On Dec. 15, at 11 a.m., my second and last dog, Spike, was put to sleep at 14 years old. In his last days, it was 24-hour non-stop care. My sister, mother, brother, father and I would block out times for each day to help him walk, eat and go to the bathroom. For three days, I spent the last of his life with him.
Ten days later, superstar and gay icon, George Michael, passed away at 53 from heart failure. Needless to say, December was a month of grieving.
These two losses while different, of course, remain intensely difficult. It wasn’t until after his death that I heard of George Michael, but the moment his quotes, music and presence began to resurface in the media, it started to set in what had been lost with his passing.
A prolific pop-icon, the more I learned about the star, the more I began to realize the weight of his loss.
Throughout his career, George Michael suffered in the closet — which is something he would later discuss after a very public outing — he represented a political and radical presence in the media as an uncensored and un-sanitized, sexual gay man. I see him as a sort of inverse to the highly sanitized representation of gay celebrities like Ellen DeGeneres; and ultimately, found him inspiring.
This is something the star commented on, in an interview with The Guardian’s Simon Hattenstone in 2005.
“You only have to turn on the television to see the whole of British society being comforted by gay men who are so clearly gay and so obviously sexually unthreatening. Gay people in the media are doing what makes straight people comfortable, and automatically my response to that is to say I’m a dirty filthy fucker and if you can’t deal with it, you can’t deal with it,” said Michael.
When I read this, I almost had to do a double-take, as I’ve never seen another gay celebrity be quite as candid and open about being gay and sexual.
I found myself pouring through interview after interview, through quote after quote, through song after song. The longer I dug, the heavier the weight of my grief became. It no longer felt like an abstract loss; it felt like I had lost a friend.
This is, in part, due to the way he struggled to accept his sexuality; the way he suffered and the way he refused to make himself palpable and digestible to a public that would have desperately sought him to be. All things that I feel like, as a lesbian, I can relate to.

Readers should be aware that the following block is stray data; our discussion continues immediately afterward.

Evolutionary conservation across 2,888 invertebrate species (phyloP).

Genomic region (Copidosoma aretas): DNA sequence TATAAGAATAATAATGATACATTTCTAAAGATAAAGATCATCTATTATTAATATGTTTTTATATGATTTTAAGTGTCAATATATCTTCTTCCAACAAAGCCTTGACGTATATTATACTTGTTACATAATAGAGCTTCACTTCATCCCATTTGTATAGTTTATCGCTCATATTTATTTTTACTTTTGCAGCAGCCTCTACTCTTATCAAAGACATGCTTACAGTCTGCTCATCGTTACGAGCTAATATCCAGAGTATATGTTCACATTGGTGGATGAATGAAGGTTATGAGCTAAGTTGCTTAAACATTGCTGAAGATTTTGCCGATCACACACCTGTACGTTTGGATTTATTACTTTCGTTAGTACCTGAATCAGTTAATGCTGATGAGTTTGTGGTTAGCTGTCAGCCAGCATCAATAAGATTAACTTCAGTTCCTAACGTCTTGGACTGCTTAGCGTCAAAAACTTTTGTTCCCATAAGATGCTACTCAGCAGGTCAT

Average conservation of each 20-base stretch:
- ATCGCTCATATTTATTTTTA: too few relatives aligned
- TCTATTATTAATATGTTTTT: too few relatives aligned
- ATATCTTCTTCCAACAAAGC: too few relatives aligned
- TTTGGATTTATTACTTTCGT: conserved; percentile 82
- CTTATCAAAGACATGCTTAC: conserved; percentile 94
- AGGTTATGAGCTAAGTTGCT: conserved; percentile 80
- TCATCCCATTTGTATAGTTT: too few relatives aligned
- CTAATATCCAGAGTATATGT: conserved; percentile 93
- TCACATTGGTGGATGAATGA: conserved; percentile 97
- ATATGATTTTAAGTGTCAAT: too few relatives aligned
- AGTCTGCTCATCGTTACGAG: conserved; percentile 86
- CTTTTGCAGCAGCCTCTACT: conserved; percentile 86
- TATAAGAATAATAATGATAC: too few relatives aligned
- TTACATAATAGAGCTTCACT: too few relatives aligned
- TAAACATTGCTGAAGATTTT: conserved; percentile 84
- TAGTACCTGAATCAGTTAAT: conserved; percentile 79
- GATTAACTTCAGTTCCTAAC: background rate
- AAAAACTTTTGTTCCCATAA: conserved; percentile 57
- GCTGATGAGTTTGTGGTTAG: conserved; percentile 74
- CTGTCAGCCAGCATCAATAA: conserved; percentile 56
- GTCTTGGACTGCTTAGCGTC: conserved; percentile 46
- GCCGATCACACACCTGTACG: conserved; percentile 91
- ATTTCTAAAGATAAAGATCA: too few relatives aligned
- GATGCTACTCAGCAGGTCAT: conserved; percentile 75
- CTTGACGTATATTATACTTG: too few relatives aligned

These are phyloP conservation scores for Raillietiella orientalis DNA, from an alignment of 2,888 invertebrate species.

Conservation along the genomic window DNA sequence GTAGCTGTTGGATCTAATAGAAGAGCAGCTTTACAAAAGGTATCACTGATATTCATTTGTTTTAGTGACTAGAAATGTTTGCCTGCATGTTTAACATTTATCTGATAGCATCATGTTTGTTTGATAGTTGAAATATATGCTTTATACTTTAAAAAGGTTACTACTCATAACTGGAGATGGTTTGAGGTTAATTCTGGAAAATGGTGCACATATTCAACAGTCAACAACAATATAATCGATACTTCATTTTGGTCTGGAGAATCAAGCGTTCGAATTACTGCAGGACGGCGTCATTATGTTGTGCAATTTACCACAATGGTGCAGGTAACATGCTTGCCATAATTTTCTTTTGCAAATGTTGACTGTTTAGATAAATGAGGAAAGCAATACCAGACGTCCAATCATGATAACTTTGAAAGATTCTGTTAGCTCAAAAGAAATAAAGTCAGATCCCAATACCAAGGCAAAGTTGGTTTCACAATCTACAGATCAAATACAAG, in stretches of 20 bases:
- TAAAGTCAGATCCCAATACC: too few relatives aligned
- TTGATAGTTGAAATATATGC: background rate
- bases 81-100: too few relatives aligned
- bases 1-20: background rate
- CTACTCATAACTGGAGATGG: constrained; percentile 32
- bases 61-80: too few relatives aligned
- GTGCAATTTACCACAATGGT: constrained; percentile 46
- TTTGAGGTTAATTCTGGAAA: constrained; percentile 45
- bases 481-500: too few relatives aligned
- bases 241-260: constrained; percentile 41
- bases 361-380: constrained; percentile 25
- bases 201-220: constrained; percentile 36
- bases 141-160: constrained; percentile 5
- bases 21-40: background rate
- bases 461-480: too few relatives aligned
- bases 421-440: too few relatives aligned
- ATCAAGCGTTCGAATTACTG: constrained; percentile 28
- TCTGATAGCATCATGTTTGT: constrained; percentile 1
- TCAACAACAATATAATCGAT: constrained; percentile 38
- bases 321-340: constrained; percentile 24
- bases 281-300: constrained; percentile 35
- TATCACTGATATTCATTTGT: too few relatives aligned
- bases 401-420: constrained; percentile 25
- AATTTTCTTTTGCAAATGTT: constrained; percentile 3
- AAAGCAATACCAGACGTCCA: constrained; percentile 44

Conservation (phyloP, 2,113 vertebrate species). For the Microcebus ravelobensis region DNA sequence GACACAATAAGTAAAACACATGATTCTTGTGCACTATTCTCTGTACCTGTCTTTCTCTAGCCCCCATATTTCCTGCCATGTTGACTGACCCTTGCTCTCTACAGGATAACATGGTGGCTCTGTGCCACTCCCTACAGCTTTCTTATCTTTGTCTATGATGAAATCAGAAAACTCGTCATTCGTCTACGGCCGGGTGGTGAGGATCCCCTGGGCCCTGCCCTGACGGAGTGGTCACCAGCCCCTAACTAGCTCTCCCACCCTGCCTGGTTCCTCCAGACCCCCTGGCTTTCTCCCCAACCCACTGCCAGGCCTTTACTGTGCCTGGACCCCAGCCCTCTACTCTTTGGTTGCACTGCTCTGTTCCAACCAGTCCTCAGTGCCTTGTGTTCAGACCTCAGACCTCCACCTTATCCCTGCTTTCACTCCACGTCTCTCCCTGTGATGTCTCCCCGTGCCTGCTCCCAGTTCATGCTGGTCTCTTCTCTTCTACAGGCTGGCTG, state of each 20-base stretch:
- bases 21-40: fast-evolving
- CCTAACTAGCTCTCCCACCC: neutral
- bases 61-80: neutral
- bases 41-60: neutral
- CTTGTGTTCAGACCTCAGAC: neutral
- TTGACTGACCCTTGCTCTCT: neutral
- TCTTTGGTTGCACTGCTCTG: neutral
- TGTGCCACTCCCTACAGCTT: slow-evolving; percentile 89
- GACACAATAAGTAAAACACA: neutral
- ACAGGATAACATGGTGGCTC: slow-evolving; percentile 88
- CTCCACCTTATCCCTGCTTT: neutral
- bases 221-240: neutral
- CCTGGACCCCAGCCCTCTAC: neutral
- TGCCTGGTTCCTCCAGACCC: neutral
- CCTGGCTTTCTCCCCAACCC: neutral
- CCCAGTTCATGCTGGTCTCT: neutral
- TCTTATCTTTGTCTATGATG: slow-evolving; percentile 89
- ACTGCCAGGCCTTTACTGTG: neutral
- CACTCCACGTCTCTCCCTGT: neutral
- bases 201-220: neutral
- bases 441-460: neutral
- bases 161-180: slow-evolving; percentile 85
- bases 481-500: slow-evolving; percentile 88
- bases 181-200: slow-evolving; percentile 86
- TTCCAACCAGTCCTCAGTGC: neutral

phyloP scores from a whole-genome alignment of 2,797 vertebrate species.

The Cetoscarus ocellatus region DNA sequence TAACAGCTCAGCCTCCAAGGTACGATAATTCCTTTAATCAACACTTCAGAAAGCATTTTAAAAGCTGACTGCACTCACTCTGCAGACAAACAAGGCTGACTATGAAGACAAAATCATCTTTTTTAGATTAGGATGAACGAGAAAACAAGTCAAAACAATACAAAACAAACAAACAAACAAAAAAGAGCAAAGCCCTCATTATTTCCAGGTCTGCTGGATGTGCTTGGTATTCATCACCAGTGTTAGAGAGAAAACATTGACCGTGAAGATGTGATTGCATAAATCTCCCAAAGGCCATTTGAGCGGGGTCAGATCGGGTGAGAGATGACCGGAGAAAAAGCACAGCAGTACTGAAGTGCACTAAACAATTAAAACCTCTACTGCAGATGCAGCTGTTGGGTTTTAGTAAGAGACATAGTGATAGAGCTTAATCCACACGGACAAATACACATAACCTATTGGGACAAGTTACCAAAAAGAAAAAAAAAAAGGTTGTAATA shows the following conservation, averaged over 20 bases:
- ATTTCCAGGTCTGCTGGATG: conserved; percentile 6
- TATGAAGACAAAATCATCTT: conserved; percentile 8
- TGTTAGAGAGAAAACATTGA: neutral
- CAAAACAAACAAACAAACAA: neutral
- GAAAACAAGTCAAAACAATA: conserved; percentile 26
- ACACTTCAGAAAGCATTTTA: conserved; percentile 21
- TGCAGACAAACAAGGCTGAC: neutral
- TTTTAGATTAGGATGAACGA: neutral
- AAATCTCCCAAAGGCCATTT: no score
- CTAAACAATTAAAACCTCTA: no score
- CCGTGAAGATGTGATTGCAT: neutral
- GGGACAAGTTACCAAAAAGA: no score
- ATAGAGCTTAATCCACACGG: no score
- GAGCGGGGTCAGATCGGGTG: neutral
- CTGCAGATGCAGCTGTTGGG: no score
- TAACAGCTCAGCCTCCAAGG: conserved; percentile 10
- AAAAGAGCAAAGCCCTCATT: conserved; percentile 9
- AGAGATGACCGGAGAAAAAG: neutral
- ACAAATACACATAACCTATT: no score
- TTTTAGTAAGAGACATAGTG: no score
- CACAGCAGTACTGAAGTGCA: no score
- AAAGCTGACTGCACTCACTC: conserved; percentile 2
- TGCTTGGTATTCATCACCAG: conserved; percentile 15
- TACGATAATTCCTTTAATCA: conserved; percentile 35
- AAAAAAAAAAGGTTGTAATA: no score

Michael said he first began to realize he was gay at 19 — as did I — but stayed in the closet for his burgeoning stardom, and for his mother. Michael explained in depth that for many years, he had tried to convince himself that he could be with women, and that he had suffered for it, until meeting and falling in love with a man.
Michael elaborated to The Guardian journalist, Hattenstone, that he did not realize what love was, until he began dating Anselmo Feleppa in 1991.
Tragically, just as their relationship was beginning, Feleppa contracted AIDS. One of the “three great loves,” of his life, Michael spent the last two years of Feleppa’s life caring for him until his death in 1993. It was Feleppa, who inspired Michael to generously donate to various AIDS charities, such as the Terrence Higgins Trust, as well as become an advocate for treatment and understanding of the disease.
In 1998, he hosted the documentary “Staying Alive,” a story following the lives of six young people from various countries who were either HIV+ or who were affected by the virus.
But George Michael was more than an AIDS activist, a pop-star, an outspoken gay icon. He was a person, and he was a person whose private struggles’ often leaked into a vicious public sphere that was all but willing to paint him as a heathen for being gay, sexual and battling with drug addiction.
Michael however, was more than willing to fight back against the press unapologetically, most notably in his music video: “Outside,” which made comment to his 1998 arrest for cruising for sex in a Los Angeles public restroom.
The video opens with a parody of his arrest, which he later explained was a set up by the police and that he was entrapped for returning a sexual gesture to an undercover police officer.
The video makes light of this, and is cheeky, sexual and gay, words that seem to encapsulate the star’s personality. It was his personality, his music and his public presence as a gay man who refused to let people define who he was, which gives me hope for a better tomorrow.
In the words of his “Faith” song, George Michael makes me want to wake up every morning and give life, “One More Try.”